In American and Canadian English, fit is often uninflected in the the past tense and as a past participle. Outside North America, writers typically favor fitted for these uses, but fit appears some of the time. But as adjectives, fit and fitted do have a distinction: fit means healthy or appropriate, and fitted means designed to fit.
American and Canadian writers tend to use fit instead of fitted as the past and perfect tense of fit, as in these instances:
Kennedy’s vision could easily have fit in a Twitter post if the service had existed in 1961. [Forbes]
His easygoing manner provided a contrast to the past regime and fit the fun, young clubhouse in Milwaukee. [Sports Illustrated]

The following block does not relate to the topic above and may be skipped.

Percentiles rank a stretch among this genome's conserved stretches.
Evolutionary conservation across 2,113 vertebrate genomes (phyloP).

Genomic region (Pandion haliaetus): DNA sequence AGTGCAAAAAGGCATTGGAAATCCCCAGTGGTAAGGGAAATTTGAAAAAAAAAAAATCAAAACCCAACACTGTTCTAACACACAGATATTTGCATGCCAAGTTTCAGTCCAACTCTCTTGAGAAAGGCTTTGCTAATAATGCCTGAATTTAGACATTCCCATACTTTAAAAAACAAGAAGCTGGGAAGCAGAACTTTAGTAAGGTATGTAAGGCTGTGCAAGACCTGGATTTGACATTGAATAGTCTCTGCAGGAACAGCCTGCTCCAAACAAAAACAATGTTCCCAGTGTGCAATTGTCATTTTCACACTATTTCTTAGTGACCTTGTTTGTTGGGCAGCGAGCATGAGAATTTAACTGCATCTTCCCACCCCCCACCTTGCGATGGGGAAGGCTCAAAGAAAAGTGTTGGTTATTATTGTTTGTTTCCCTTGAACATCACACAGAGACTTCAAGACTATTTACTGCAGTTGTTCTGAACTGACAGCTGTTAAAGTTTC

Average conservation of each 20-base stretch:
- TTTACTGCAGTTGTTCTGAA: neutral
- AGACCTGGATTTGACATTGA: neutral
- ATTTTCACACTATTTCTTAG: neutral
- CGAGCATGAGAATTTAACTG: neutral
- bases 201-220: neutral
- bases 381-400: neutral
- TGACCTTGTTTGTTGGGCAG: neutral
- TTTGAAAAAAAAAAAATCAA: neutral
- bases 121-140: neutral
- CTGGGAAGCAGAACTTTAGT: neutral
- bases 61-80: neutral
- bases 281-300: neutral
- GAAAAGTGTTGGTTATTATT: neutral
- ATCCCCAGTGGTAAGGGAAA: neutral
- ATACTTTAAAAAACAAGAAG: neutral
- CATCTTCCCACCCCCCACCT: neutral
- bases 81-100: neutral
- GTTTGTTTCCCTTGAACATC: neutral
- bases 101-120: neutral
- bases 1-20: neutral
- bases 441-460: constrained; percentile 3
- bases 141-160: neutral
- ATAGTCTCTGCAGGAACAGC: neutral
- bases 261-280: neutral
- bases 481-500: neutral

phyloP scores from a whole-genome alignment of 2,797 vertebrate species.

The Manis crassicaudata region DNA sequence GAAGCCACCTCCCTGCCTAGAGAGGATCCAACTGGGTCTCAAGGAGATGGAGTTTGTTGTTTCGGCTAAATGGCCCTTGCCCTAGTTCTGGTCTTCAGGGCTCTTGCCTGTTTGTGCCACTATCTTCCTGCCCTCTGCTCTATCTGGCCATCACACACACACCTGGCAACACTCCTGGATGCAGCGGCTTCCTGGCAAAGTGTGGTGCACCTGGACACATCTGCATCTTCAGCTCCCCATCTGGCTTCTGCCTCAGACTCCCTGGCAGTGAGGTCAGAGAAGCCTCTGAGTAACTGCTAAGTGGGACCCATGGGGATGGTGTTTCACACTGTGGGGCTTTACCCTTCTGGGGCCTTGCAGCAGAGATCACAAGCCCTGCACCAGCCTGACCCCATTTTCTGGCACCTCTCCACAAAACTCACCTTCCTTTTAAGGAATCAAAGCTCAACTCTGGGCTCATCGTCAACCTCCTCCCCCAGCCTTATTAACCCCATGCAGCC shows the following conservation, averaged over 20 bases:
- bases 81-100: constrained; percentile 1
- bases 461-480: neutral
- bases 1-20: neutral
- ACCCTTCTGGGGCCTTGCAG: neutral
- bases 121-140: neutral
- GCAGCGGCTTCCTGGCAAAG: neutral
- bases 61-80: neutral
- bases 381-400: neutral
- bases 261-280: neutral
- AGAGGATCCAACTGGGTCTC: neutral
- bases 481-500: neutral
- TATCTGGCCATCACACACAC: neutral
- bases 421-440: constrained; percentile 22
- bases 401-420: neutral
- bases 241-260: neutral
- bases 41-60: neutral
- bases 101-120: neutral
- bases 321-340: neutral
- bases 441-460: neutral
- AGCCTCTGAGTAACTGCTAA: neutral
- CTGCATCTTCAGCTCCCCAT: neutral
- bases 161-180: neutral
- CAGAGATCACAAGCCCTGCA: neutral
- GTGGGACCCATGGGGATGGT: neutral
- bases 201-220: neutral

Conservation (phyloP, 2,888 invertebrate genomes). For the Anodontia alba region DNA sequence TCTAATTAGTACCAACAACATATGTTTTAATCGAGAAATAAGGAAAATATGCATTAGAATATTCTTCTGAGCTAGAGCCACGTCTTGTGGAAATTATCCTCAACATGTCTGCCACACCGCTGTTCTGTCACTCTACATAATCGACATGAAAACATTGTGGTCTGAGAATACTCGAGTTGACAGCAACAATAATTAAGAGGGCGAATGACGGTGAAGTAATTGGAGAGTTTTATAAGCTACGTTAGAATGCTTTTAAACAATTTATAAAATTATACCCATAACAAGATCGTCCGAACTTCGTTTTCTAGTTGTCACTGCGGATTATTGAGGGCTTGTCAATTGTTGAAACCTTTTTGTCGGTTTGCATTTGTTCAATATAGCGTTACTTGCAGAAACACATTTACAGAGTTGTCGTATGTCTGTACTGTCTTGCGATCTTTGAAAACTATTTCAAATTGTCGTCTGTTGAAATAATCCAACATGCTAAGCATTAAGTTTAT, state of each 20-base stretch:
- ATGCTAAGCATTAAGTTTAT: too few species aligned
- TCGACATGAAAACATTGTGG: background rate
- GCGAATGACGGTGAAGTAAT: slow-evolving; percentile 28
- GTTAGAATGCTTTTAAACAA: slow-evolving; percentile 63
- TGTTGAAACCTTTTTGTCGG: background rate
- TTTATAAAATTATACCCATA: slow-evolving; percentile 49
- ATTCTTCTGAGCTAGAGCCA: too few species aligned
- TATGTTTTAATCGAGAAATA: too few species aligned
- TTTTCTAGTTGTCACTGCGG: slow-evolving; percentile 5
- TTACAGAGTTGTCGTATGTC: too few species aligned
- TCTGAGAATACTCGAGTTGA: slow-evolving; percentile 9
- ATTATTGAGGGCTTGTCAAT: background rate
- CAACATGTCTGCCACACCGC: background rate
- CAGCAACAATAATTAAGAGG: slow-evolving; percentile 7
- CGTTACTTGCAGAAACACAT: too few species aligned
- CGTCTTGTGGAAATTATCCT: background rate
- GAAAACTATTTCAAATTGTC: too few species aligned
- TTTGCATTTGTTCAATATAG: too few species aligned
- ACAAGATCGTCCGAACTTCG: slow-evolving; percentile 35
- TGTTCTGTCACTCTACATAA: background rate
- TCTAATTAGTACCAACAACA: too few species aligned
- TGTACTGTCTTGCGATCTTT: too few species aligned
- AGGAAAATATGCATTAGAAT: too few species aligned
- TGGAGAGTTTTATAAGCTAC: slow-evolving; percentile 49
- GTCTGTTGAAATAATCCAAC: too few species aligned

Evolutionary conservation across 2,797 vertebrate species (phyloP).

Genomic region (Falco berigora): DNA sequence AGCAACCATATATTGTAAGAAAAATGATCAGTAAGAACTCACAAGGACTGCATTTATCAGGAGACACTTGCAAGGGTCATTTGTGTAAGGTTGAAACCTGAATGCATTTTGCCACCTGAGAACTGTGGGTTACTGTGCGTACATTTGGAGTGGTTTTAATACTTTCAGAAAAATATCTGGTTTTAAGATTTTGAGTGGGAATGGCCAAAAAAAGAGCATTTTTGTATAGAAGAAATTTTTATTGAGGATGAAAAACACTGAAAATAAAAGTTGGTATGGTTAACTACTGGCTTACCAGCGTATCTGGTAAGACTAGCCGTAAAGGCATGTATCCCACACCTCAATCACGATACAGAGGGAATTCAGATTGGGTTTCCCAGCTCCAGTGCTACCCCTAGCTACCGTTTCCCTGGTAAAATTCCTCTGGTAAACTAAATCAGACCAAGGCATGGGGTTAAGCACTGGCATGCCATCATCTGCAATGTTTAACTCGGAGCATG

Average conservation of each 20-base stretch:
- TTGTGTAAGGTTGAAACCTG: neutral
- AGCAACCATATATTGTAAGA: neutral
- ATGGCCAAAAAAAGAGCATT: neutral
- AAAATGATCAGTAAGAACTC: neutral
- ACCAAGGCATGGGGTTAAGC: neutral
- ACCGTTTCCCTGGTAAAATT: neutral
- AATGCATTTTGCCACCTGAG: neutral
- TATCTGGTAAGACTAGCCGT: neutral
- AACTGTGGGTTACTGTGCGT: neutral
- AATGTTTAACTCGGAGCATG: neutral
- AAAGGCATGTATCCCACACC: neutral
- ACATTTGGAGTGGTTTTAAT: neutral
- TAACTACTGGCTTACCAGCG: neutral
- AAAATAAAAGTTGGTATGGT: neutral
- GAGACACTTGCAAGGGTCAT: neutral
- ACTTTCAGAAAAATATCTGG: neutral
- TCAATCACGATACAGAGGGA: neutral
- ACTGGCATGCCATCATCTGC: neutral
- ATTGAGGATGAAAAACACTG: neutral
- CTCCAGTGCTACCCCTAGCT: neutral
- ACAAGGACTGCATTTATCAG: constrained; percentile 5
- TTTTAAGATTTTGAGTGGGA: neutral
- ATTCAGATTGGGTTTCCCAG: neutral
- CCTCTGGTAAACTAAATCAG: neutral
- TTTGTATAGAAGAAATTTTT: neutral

Outside North America, fitted, as used below, is the preferred form:
Sir Ernest Eldridge fitted the first example of an A-12 to Mephistopheles in 1922 with the aim of taking some silverware at Brooklands. [Telegraph]
They’ve fitted the birds with satellite tags that will track their movements in the UK and abroad. [Daily Mail]
And throughout the English-speaking world, writers tend to observe the distinction between fit and fitted as past participles—for example:
The restaurant at Port Phillip Estate is a fine dining experience with food fit for a top restaurant in any city. [Nelson Mail]
It more or less comes with the territory when you’re a cocker spaniel garbed in a specially fitted Canuck jersey. [Toronto Star]
Comments are closed.